- Ludic Cartography. Mapping Gamespaces
- Past Projects
- Preserving Virtual Worlds
- Research and Publication
The following is a guest post by Christopher Fox, a term employee at the National Institute of Standards and Technology (NIST). For over six years, Christopher has provided NIST's National Software Reference Library project with data entry services and the application development demands that support those services. He just completed his senior year at Hood College in Frederick, Maryland, where he earned a Bachelor's in Computer Science. He started working on the video game software part of the Cabrinety Project when the group hit a dead end trying to collect data from gaming cartridges. Since Chris enjoys gaming and found a way to collect save data from older games for his own purposes, he offered to explore and share methods of extracting data from these obsolete formats.
*Disclaimer: Trade names and company products are mentioned in the text or identified. In no case does such identification imply recommendation or endorsement by the National Institute of Standards and Technology, nor does it imply that the products are necessarily the best available for the purpose.
This is a follow up piece to my previous post on how the National Software Reference Library at NIST is collecting data from several different types of gaming cartridges.
A few weeks ago I attended one of the lectures being given at Stanford University as part of the Interactive Media & Games Seminar Series. Every Friday at noon, this seminar presents open lectures for students, staff, and faculty who want a window into the sometimes esoteric world where games and academia collide. I was initially going to summarize the lecture I attended (given by HTGG’s own Henry Lowood!), but as all of these lectures are made available online, it is just easier to copy and paste the links….I mean it makes more sense to provide access to the actual lectures.
Also, if you’re a Stanford student, this seminar is listed as one-unit course BIOE196. So next time you get any grief for playing games instead of studying, you can casually point to this course listing as proof that those two activities are sometimes the same thing.
This month I decided to try and make a giant poster that showed all the different format types that are present in the Cabrinety collection. I've gone through 6,000+ titles so far and found 21 unique kinds of software media. Since I keep discovering more it seemed like the poster would never get done. So instead of waiting for it to be complete and perfect, and possibly too big to ever upload to this site, here it is in all its glory:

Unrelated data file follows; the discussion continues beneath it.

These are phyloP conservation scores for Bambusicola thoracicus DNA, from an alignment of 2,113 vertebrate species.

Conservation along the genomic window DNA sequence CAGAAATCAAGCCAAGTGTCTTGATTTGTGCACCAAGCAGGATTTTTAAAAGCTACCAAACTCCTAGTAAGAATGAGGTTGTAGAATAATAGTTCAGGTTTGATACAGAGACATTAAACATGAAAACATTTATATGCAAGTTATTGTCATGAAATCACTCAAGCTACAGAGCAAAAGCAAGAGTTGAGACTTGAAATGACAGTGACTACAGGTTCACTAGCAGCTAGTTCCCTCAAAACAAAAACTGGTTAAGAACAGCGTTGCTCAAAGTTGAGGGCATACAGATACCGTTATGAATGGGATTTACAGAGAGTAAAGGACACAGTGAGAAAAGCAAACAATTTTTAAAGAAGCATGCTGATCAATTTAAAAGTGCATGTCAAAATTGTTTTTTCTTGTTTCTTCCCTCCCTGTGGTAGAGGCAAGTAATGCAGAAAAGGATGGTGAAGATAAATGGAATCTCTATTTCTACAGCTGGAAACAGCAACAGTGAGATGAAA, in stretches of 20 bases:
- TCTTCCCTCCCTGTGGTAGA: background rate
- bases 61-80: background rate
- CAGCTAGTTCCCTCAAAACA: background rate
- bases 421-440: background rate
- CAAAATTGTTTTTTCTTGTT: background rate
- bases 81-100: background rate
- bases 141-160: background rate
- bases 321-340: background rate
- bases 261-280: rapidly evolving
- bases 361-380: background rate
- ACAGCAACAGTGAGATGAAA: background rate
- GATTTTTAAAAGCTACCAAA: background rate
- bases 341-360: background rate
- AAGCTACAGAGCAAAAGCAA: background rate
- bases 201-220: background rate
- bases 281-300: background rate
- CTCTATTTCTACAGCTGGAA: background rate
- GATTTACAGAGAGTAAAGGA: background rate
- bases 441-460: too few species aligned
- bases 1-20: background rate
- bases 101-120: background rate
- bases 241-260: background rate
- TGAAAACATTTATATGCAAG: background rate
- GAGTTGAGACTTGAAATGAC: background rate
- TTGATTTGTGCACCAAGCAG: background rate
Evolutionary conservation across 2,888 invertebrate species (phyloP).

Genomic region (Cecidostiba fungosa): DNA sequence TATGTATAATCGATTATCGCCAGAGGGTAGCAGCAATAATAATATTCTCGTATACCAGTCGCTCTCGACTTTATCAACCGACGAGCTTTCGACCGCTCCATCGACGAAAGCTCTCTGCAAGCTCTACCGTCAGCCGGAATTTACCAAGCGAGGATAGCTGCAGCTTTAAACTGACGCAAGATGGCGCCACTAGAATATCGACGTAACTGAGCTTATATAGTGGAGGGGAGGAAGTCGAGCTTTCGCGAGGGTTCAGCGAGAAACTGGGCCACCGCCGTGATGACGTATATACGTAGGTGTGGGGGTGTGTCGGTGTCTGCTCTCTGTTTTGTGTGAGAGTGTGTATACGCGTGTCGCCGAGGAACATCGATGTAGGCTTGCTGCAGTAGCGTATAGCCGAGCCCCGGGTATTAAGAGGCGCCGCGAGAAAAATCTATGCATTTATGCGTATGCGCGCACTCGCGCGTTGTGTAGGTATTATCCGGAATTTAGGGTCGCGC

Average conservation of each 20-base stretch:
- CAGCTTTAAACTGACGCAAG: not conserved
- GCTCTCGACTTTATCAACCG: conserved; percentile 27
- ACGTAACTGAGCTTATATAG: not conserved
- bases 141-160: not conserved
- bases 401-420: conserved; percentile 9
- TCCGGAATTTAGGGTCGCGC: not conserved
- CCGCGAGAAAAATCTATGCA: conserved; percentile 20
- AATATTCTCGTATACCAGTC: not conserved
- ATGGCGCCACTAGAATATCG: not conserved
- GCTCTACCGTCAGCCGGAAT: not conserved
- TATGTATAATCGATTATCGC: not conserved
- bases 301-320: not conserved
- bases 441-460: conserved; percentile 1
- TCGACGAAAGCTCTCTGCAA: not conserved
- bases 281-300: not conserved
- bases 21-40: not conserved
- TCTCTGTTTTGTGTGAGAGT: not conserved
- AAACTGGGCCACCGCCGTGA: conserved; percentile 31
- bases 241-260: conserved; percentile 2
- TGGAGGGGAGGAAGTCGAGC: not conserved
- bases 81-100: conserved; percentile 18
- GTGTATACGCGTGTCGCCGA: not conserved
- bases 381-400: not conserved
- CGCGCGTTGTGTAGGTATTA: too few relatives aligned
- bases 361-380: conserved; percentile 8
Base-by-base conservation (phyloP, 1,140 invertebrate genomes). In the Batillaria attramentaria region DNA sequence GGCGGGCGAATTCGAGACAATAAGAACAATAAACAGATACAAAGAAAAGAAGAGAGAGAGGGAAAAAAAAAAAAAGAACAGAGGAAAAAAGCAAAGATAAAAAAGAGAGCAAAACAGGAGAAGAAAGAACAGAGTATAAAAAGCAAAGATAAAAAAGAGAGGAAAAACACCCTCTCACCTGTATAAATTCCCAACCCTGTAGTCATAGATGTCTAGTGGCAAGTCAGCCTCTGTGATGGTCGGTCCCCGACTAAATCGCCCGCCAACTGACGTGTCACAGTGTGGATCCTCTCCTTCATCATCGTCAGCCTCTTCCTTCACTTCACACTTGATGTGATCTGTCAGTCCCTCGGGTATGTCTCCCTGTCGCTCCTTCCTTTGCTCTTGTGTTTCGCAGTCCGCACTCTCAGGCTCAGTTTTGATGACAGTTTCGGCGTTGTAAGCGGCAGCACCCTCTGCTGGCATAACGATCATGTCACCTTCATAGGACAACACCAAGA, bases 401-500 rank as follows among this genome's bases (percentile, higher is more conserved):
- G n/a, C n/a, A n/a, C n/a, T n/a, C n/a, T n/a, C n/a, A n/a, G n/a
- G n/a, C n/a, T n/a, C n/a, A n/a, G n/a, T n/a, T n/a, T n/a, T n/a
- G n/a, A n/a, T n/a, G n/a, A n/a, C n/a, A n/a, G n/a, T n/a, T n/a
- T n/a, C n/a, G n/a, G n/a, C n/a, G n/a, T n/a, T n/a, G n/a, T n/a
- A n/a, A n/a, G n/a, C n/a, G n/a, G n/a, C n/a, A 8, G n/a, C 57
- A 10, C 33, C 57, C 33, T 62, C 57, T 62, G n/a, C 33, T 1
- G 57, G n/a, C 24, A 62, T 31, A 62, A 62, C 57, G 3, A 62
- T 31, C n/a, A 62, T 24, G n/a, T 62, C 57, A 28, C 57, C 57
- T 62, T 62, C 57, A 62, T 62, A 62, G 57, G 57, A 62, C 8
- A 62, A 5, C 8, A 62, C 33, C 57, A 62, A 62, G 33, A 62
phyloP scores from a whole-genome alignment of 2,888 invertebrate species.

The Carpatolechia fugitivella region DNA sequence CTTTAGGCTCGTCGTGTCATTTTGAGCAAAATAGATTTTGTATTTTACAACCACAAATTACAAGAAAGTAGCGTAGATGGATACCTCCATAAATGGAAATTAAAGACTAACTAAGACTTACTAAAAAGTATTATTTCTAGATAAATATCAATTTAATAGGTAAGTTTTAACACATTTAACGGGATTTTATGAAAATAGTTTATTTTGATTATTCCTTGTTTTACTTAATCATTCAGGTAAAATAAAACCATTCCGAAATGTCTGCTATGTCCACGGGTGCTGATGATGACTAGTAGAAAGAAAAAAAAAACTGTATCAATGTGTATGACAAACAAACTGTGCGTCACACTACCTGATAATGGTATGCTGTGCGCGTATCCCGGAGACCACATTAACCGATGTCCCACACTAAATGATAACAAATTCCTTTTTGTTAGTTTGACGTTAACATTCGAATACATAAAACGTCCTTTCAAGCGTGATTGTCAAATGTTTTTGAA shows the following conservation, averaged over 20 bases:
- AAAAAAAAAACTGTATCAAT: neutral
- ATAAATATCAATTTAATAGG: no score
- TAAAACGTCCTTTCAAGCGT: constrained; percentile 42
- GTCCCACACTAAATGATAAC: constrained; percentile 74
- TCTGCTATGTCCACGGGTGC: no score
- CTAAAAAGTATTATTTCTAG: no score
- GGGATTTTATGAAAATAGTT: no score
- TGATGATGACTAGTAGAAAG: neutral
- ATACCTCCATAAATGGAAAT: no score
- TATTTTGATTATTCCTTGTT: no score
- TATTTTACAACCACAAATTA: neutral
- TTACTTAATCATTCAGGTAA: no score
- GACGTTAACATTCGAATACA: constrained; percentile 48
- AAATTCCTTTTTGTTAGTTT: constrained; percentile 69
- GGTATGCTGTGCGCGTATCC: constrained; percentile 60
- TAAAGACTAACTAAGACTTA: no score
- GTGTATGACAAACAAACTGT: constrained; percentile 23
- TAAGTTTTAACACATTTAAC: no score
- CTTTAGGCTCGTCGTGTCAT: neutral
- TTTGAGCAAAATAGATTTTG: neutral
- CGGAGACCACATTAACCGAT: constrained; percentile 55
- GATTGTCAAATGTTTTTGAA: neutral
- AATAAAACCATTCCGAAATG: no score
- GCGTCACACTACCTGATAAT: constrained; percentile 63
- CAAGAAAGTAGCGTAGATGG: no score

I expect the caption text might be too small too read on this version of the poster, so this is what it says:
First Row (L-R): Atari 400 cartridge, Sega Game Gear cartridge, Intellivision cartridge, Commodore 64 cartridge, Vectrex cartridge, Atari 2600 cartridge
Second Row (L-R): ColecoVision cartridge, Atari 7800 cartridge, computer disc (3.5"), Atari 400 cassette, Sega Card
Third Row (L-R): TI-99/4A cartridge, Tandy Color Computer cartridge
Fourth Row (L-R): Atari 5200 cartridge, Sega Genesis cartridge, Nintendo Entertainment System cartridge
Fifth Row (L-R): Computer disc (5.25"), Super Nintendo Entertainment System cartridge, IBM data cartridge
Sixth Row: Sega CD
ASSORTED SOFTWARE MEDIA TYPES FOUND IN THE STEPHEN M. CABRINETY COLLECTION IN THE HISTORY OF MICROCOMPUTING, CA. 1975-1995.
THIS REPRESENTS ONLY A FRACTION OF THE COLLECTION.
Many lifetimes ago I worked for a video game enthusiast magazine called Tips & Tricks. It featured several strategy guides every month and also printed thousands of cheat codes. When the magazine was still alive and kicking, there was a short Wikipedia entry describing it and all of the employees. Upon a recent check I saw that this entry had gone the way of the dinosaur. This was a bit of a letdown, but also a wake-up call that for something to be preserved, someone needs to advocate for its inclusion in the historical record.
Enter Roger Burton, the Editor-In-Chief of Game Losers, a website devoted to covering underreported sports and video game stories. A former reader of Tips & Tricks, he was curious about the history of the magazine, and thanks to the aforementioned lack of information on Wikipedia, he decided to track down many of the old writers and interview them, including yours truly.
So if you are interested in reading about my sordid history as a video game journalist way, way, waaaay back in the day, Burton’s “A Comprehensive Oral History of Tips & Tricks – The #1 Video-Game Tips Magazine” has got you covered.
California Extreme: The 18th Annual Arcade & Pinball Show was held from July 12-13, 2014 at the Hyatt Regency in Santa Clara, CA. This is a show where collectors who own classic arcade cabinets and pinball machines bring out their wares for the public to play firsthand, giving a new generation of gamers the opportunity to experience very old titles like Space War or Computer Space. It’s an excellent value with all of the machines set to free play, and the cost of entry only $30-40 a day for one adult. The Saturday show ran from 11am until 2am the next morning, so any gamer with the stamina could play for 15 hours (more if s/he paid for early entry.)